Finally, sensei may do a few things that are about connecting in a way that you are defining as "aiki" but those are by far a minority of what he demonstrates in my experience and certainly IMO doesn't constitute a paradigm shift in his teaching. The majority of what Saotome sensei is describing in my experience is blending with Uke's energy to get kuzushi, to discombobulate.

"Aikido techniques depends on blending with the force of the attack. It is that force which determines the movement....." Page 180 Aikido and the Harmony of Nature

Again, its just my observation and the experience of those whom I train or interact with who train with Sensei too.

Train Hard,
Jason

Cliff Judge 07-11-2014 03:22 PM

Re: Demonstrating aiki, demontrating aikido.Same thing ?
 
i agree with Jon. Saotome Sensei has stripped his teaching down to just aiki in recent years. I haven't seen him teach his self-defense applications or pull twenty new kata out of the air in a pretty long time.

kewms 07-12-2014 10:11 AM

Re: Demonstrating aiki, demontrating aikido.Same thing ?
 
Quote:

Jason Rudolph wrote: (Post 338120)
However, when he does so I do not believe he is teaching what you refer to as "aiki" (the definition of aiki being internal strength). It is certainly possible for one to read into these exercises and see something else though.

Just want to clarify here... Have you checked with Saotome Sensei on this? Because I'm pretty confident that he sees aiki as the core of his art. (Which is, after all, called AIKIdo.)

Speaking for myself, I'm also not sure that I would agree that "aiki" and "internal strength" are the same thing. Certainly internal strength is an *aspect* of aiki, but (re)discovering internal strength wasn't Ueshiba Sensei's great insight.

Katherine

kewms 07-12-2014 10:26 AM

Re: Demonstrating aiki, demontrating aikido.Same thing ?
 
Quote:

Jason Rudolph wrote: (Post 338120)
"Aikido techniques depends on blending with the force of the attack. It is that force which determines the movement....." Page 180 Aikido and the Harmony of Nature

Aikido and the Harmony of Nature was published in 1993. I think it's safe to assume that any martial artist of Saotome Sensei's caliber will have learned a great deal in 20 years.

Katherine

Chris Li 07-12-2014 12:02 PM

Re: Demonstrating aiki, demontrating aikido.Same thing ?
 
Quote:

Katherine Derbyshire wrote: (Post 338138)
Just want to clarify here... Have you checked with Saotome Sensei on this? Because I'm pretty confident that he sees aiki as the core of his art. (Which is, after all, called AIKIdo.)

Speaking for myself, I'm also not sure that I would agree that "aiki" and "internal strength" are the same thing. Certainly internal strength is an *aspect* of aiki, but (re)discovering internal strength wasn't Ueshiba Sensei's great insight.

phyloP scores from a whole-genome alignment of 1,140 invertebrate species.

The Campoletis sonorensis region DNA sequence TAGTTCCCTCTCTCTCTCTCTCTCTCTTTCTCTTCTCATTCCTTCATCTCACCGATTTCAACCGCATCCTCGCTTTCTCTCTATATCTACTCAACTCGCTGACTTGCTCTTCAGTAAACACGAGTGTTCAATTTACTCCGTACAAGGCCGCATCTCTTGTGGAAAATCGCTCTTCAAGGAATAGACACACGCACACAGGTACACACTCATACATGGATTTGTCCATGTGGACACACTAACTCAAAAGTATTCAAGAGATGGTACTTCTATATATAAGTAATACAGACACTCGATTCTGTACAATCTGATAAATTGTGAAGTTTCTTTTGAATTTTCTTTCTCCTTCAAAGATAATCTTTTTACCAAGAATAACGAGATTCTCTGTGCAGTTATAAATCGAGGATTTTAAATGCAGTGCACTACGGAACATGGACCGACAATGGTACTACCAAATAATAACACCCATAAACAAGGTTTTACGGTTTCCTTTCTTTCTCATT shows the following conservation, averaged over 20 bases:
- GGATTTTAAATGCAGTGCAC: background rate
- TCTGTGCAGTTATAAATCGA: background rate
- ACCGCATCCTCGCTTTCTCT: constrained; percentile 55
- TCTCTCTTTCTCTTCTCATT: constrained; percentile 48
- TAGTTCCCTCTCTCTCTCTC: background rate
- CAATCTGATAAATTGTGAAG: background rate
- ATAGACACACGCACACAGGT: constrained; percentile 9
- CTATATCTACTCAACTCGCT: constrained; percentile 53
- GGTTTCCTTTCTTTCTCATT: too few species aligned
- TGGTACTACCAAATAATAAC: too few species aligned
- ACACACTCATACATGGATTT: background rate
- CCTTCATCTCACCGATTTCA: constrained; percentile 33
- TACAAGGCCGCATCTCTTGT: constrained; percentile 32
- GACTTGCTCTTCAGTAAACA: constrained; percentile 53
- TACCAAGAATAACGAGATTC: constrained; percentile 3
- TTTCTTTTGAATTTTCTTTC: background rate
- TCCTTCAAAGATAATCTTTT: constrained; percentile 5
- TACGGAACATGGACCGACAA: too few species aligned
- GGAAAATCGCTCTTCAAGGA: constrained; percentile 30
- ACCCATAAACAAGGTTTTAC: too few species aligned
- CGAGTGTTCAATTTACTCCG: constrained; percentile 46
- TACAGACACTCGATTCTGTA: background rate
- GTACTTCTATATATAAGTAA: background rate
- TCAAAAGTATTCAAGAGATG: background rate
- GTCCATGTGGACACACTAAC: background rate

Katherine

I'm sure you're aware of the distinction that we make, but in the context of what we are doing there is absolutly a distinction between Internal Power and Aiki - but Aiki is dependent upon Internal Power, so...no Internal Power, no Aiki.

Best,

Chris

Anjisan 07-12-2014 12:04 PM

Re: Demonstrating aiki, demontrating aikido.Same thing ?
 
I certainly agree that anyone committed to his or her art or craft would learn after 20 years. I know I have! However, what I am saying is that I (and may others) have still seen him demonstrating techniques in a way that is consistent with the quote from Aikido and the Harmony of Nature. In other words, the majority of what he demonstrated from what I have seen is consistent with that. As I said, sure, he has shown other things that could be described as "tricks" but they are the minority in my experience and could hardly represent a paradigm shift brought about by some new insight into IS. He has explained the exercises were for pretty consistently. It just basically comes down to how one defines "Aiki" and what I am saying is the vast majority of what he is demonstrating from what I and others have seen and experienced is consistent with the quote. I would certainly not say that what he is doing had not evolved just that it is consistent with the Aiki as he had defined it which is the blending of energy. At least that has been my experience.

http://www.youtube.com/watch?v=fjk_cLB8yHw

http://www.youtube.com/watch?v=F97kmNs8IiE

Train Hard,
Jason

Chris Li 07-12-2014 02:28 PM

Re: Demonstrating aiki, demontrating aikido.Same thing ?
 
Quote:

Jason Rudolph wrote: (Post 338120)